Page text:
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All Corps Day: Housing Issues & Environmental Justice

By: Dita Amtey

On four separate days out of a ten month service, Conservation Corps Minnesota puts together special community service days formally referred to as All Corps Days. These days are meant to introduce corps members of different programs to one another while learning about the environmental issues facing the Twin Cities. The first All Corps Day took place on April 1 and focused on housing issues and environmental justice. Though issues of housing and environmental justice are found in almost every community, many corps members were unfamiliar with the concepts or with real life examples.

According to the US Environmental Protection Agency, environmental justice is defined as:

“…the fair treatment and meaningful involvement of all people regardless of race, color, national origin, or income with respect to the development, implementation, and enforcement of environmental laws, regulations, and policies.”

Environmental justice can only be achieved when everyone enjoys the same degree of protection from environmental and health hazards and equal access to the decision-making process to have a healthy environment in which to live, learn and work.

Corps members first learned about environmental justice and housing issues in the Twin Cities from speakers of Wilder Research  and Aurora St. Anthony Neighborhood Development Corporation . Wilder Research aims to give a voice to the disadvantaged and misunderstood through human services research. Every three years Wilder Research conducts a statewide survey  of people who are homeless or living in temporary housing programs. This research includes counts, estimates, and face-to-face interviews with Minnesota’s homeless in an effort to better understand the cause and circumstances of homelessness. Aurora St. Anthony Neighborhood Development Corporation works to foster positive relationships within and between neighborhoods, and to support its community members in effecting their choices relative to the quality of life in their neighborhoods.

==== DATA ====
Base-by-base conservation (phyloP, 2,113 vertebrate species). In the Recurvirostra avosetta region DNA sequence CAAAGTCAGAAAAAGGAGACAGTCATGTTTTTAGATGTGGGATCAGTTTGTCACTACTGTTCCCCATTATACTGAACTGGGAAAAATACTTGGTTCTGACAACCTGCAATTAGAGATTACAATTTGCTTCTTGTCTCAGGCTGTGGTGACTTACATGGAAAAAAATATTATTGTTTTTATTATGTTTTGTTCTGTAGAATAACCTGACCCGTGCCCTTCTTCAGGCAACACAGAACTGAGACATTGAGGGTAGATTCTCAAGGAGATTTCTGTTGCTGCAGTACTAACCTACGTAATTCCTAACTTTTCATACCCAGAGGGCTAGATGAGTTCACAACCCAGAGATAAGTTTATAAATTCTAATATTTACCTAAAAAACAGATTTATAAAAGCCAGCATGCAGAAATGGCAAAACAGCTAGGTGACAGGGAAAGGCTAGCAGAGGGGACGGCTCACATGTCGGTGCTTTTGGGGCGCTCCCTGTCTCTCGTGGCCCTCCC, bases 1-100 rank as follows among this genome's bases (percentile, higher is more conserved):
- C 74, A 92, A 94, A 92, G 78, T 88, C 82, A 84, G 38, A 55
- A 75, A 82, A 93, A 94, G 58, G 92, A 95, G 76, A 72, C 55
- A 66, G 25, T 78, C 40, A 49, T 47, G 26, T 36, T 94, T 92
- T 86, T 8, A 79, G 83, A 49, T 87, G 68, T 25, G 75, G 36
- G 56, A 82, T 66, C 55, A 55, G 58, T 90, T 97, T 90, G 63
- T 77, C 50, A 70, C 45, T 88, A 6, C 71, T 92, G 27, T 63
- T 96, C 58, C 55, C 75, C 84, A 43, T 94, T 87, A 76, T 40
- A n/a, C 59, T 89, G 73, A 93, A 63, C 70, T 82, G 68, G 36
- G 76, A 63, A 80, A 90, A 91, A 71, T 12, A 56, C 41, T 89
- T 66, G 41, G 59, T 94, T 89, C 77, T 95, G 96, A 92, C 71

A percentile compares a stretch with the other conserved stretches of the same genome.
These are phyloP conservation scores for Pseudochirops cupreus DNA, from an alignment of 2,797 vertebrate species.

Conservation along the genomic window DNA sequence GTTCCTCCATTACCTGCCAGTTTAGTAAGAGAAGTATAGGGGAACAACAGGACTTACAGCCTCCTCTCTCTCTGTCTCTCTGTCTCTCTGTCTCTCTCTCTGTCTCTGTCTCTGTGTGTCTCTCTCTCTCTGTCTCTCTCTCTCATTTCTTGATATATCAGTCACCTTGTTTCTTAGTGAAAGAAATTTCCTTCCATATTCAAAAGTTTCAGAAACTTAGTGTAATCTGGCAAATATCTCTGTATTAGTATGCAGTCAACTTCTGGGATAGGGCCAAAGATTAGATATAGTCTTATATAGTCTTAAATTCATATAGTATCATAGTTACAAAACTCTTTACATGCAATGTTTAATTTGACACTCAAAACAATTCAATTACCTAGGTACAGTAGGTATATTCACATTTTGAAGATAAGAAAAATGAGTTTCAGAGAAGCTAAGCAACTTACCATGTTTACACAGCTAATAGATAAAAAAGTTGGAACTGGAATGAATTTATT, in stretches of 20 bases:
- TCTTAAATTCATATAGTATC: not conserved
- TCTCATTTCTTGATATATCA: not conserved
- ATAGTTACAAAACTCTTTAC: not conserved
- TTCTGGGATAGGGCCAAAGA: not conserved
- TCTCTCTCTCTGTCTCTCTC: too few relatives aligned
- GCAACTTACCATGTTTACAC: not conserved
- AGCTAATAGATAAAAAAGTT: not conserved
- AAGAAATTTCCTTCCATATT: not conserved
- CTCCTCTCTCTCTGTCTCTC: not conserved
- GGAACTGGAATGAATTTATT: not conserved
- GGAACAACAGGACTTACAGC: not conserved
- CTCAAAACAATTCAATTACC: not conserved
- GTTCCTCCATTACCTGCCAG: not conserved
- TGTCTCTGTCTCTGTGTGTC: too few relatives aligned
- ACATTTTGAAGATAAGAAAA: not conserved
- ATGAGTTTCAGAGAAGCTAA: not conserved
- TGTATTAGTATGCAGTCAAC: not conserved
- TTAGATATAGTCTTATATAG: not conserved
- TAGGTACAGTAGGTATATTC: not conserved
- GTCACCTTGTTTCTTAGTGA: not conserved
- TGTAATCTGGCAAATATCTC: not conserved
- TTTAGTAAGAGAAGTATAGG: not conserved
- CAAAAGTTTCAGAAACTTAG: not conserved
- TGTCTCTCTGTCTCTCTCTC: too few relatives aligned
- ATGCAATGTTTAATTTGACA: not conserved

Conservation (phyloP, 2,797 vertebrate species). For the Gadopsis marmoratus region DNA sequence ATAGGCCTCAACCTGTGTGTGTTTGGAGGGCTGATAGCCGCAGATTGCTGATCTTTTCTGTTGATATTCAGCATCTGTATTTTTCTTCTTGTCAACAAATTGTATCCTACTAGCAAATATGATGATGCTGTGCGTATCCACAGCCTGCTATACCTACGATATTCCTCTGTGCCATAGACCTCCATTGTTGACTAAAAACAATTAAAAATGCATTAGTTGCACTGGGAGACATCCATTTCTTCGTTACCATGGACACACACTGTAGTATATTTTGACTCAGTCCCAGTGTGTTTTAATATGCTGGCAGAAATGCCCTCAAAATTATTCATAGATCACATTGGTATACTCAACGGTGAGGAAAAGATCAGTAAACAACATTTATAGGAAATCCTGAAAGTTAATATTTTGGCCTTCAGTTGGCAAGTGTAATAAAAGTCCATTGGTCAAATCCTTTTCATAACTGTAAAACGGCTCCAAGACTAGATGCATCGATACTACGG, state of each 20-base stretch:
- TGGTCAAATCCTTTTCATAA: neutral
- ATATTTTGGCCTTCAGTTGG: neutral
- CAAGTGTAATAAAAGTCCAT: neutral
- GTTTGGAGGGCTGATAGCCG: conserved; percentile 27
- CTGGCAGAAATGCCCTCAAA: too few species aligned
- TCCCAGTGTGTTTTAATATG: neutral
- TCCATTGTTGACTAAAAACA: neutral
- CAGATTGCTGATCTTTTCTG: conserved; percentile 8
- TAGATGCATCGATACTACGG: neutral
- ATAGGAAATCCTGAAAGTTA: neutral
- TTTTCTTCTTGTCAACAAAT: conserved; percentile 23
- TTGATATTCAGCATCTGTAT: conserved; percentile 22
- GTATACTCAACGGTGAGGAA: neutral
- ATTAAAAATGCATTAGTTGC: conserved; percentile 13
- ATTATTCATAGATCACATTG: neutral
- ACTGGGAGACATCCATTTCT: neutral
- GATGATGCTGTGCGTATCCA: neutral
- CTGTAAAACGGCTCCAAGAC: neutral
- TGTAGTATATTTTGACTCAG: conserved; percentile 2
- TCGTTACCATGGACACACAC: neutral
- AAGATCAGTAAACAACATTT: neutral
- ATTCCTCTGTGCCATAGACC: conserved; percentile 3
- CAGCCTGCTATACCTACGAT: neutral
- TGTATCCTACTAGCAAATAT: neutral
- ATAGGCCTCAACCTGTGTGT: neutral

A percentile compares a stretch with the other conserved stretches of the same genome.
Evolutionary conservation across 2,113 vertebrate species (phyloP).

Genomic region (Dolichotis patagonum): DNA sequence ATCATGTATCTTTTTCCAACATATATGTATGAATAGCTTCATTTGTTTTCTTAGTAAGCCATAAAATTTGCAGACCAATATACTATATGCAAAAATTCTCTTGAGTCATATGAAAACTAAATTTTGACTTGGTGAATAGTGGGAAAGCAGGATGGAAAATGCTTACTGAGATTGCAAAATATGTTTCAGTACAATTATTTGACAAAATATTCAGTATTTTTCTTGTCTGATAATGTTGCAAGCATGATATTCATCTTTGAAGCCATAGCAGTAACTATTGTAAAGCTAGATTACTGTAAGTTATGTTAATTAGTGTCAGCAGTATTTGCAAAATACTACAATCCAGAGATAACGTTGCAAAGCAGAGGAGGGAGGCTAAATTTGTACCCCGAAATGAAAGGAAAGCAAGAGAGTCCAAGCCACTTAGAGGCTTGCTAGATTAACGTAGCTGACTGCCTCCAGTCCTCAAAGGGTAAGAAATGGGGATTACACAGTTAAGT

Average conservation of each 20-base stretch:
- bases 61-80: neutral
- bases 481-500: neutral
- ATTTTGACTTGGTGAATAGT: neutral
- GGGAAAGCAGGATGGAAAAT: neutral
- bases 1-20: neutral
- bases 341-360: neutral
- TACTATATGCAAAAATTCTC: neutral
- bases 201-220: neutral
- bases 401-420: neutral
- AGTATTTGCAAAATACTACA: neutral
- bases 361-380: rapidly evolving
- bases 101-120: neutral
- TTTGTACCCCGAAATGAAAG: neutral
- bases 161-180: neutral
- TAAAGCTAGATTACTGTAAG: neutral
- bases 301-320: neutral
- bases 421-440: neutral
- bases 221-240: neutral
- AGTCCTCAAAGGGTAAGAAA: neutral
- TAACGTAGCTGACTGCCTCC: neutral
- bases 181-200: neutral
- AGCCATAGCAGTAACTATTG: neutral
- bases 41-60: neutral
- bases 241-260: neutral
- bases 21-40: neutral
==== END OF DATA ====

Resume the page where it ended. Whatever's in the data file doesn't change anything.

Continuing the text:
In the afternoon, corps members teamed up with Rebuilding Together Twin Cities to complete a rain barrel project. The project required a team of three to build and decorate a rain barrel. By simply drilling a hole on top of the barrel, attaching a faucet at the bottom, and creating an opening for overflow to exit, the crew prepared and painted 13 barrels for low-income families. Rain barrel recipients can collect rainwater and use it to water their gardens or wash a car. During the process, crew members got a chance to show off some creativity by painting barrels with themes ranging from original works of art to representations of Dr. Seuss’s “The Lorax”.

The power of these service projects is not limited to the physical work being done, like making these rain barrels, but the increased knowledge each member gains about the issue and what we choose to do with that knowledge. Now I know how to make a rain barrel for my own yard and can write about my experience so others can hear about it.

The next All Corps Day will be on May 6 and will focus on schoolyard and community gardening. Can’t wait!